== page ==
The first video of a brand new rare and endangered short-tailed albatross chick from Midway Atoll NWR.
A short-tailed albatross chick hatched at Midway Atoll National Wildlife Refuge on Eastern Island within the Papahānaumokuākea Marine National Monument on January 9, 2014. The short-tailed albatross is one of the most endangered seabird species in the world, has a stunning golden head and an impressive regal stature much larger than its cousin, the Laysan albatross which nests on Midway by the hundreds of thousands.
“A year ago last fall, the male returned and patiently waited but the female returned too late in the season and did not lay an egg,” noted refuge biologist Pete Leary. “We were therefore thrilled when this past fall a remote camera technician sighted the female reuniting with the patiently waiting male that appeared the week before.”
This male and female pair of short-tailed albatross are reunited at Midway Atoll NWR. Photo credit: Dale Chorman/SeeMore Wildlife Systems
Both parents took their brooding duties seriously this year as they have in the past, exchanging places approximately every 2 weeks. While away from the nest, the parent will use its impressive 8.5 foot wing span to cover thousands of miles, soaring between Midway Atoll Refuge and the nutrient-rich ocean waters some 1,000 miles to the North in an intense effort to gather food to feed its chick and acquire enough squid and flying fish eggs to sustain itself.
Midway Atoll Refuge Manager Dan Clark said of this year’s hatching,"We are always excited and guardedly optimistic that this chick will grow strong and healthy enough to fledge like the two previous chicks hatched on the refuge. Like chicks in any albatross colony, the young bird will depend on both parents for its growth and survival. Unfortunately, an ever increasing amount of floating plastic debris is intermixed with albatross food sources in the ocean. When the debris is inadvertently swallowed by the adults and later fed to chicks, it can seriously compromise their well-being,” Clark said. “However, this couple has raised two short-tailed albatross chicks that have survived to the fledging stage so we know this chick has attentive and experienced parents.” Along with the hazards of plastic and other human caused impacts they face the risk of death so each successful fledging is cause to celebrate.”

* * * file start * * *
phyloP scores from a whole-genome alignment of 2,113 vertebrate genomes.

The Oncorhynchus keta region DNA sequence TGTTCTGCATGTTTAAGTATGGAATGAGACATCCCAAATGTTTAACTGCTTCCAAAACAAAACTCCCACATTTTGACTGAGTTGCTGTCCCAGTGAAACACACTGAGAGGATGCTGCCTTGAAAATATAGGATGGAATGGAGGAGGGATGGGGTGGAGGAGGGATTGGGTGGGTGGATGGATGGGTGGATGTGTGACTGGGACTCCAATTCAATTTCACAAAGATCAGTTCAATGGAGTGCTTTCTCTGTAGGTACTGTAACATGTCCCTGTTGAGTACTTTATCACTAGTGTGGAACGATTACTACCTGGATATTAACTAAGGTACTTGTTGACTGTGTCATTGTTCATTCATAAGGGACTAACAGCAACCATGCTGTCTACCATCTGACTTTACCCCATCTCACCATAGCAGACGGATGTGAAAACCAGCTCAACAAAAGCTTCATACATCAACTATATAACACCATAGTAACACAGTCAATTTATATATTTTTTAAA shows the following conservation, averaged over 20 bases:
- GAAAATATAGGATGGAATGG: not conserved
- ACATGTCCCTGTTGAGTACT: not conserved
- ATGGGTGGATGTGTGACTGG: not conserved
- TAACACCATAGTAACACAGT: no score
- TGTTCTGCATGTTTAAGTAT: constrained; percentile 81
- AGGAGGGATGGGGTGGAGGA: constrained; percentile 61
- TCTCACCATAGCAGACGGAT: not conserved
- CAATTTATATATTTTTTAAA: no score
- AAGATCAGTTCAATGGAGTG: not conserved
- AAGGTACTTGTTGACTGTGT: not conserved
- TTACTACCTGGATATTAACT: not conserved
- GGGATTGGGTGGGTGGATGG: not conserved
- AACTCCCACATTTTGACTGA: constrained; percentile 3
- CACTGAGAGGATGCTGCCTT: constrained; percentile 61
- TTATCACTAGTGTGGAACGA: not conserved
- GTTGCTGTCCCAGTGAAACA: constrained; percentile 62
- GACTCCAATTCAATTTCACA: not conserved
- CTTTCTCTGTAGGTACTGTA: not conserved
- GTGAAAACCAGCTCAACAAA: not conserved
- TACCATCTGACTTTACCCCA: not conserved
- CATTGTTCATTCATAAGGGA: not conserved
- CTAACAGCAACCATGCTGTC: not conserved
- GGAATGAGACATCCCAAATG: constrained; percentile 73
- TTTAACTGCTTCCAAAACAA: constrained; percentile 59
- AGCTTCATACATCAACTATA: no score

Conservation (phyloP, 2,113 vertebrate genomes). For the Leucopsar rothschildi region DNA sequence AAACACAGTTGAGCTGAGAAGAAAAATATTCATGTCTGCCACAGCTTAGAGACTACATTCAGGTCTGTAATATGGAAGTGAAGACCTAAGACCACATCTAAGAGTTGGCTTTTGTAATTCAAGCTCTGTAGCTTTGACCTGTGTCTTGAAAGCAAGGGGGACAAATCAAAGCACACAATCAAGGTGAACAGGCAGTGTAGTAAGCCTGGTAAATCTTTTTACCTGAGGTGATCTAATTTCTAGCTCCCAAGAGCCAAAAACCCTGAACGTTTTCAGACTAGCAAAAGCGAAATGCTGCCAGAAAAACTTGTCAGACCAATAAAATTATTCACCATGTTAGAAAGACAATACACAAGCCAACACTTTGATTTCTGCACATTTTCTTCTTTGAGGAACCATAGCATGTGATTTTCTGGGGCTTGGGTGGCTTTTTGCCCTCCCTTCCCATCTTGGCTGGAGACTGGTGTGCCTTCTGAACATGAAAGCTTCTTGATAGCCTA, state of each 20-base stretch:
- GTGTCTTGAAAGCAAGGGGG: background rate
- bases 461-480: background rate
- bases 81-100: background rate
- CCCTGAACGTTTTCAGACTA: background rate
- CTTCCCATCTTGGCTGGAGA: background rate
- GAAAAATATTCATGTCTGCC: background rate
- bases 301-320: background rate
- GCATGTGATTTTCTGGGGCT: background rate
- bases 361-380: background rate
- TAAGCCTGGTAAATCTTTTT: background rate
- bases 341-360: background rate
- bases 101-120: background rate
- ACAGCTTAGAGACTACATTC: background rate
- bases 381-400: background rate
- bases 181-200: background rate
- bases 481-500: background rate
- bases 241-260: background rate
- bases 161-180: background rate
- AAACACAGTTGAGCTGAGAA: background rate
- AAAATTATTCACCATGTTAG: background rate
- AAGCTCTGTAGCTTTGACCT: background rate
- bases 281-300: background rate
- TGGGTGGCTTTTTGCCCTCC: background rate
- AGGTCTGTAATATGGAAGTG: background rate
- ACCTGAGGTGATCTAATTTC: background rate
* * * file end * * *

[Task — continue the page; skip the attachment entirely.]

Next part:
“The nest site is continuously monitored by refuge staff via a remote camera controlled on nearby Sand Island,” noted refuge visitor services manager, Ann Bell. “For the first time we will be able to post on-line video clips of the parents caring for the chick.”
This is only the third hatching in recorded history of a short-tailed albatross any place other than two small islands near Japan. The 27 year-old male and 11 year-old female first met six years ago near their current nest site.
Newly banded five month old chick in 2011. Photo credit: John Klavitter/USFWS
This pair raised their first chick in 2011 which amazed the scientific community by successfully fledging despite large storm waves in January and the March 2011 Japanese tsunami that washed the young bird from its nest site twice before it was able to fly.
Once the most abundant albatross species in the North Pacific, short-tailed albatross were hunted for feathers and by 1949 were thought to be extinct. A few birds were seen nesting on the Japanese Island of Torishima in the early 1950s and protection soon followed. Primarily due to international treaties and the work of Japanese researchers, the short-tailed albatross population is on the road to recovery at over 2,200 now in existence nesting on three Pacific islands.
Upon visiting Midway Atoll Refuge’s remote nest site a few years ago, famed Oceanographer, Dr. Sylvia Earle described the abundance of recovered endangered species and habitats by referring to the refuge as having “hope spots” and being a “model for the world.” This particular hope spot now provides encouragement for the continued recovery of this endangered species and brings increased hope for other species, including ourselves. By this summer, the chick at the refuge will hopefully grow strong and skilled enough to leave the island, bringing increased hope for the species and the health of our oceans.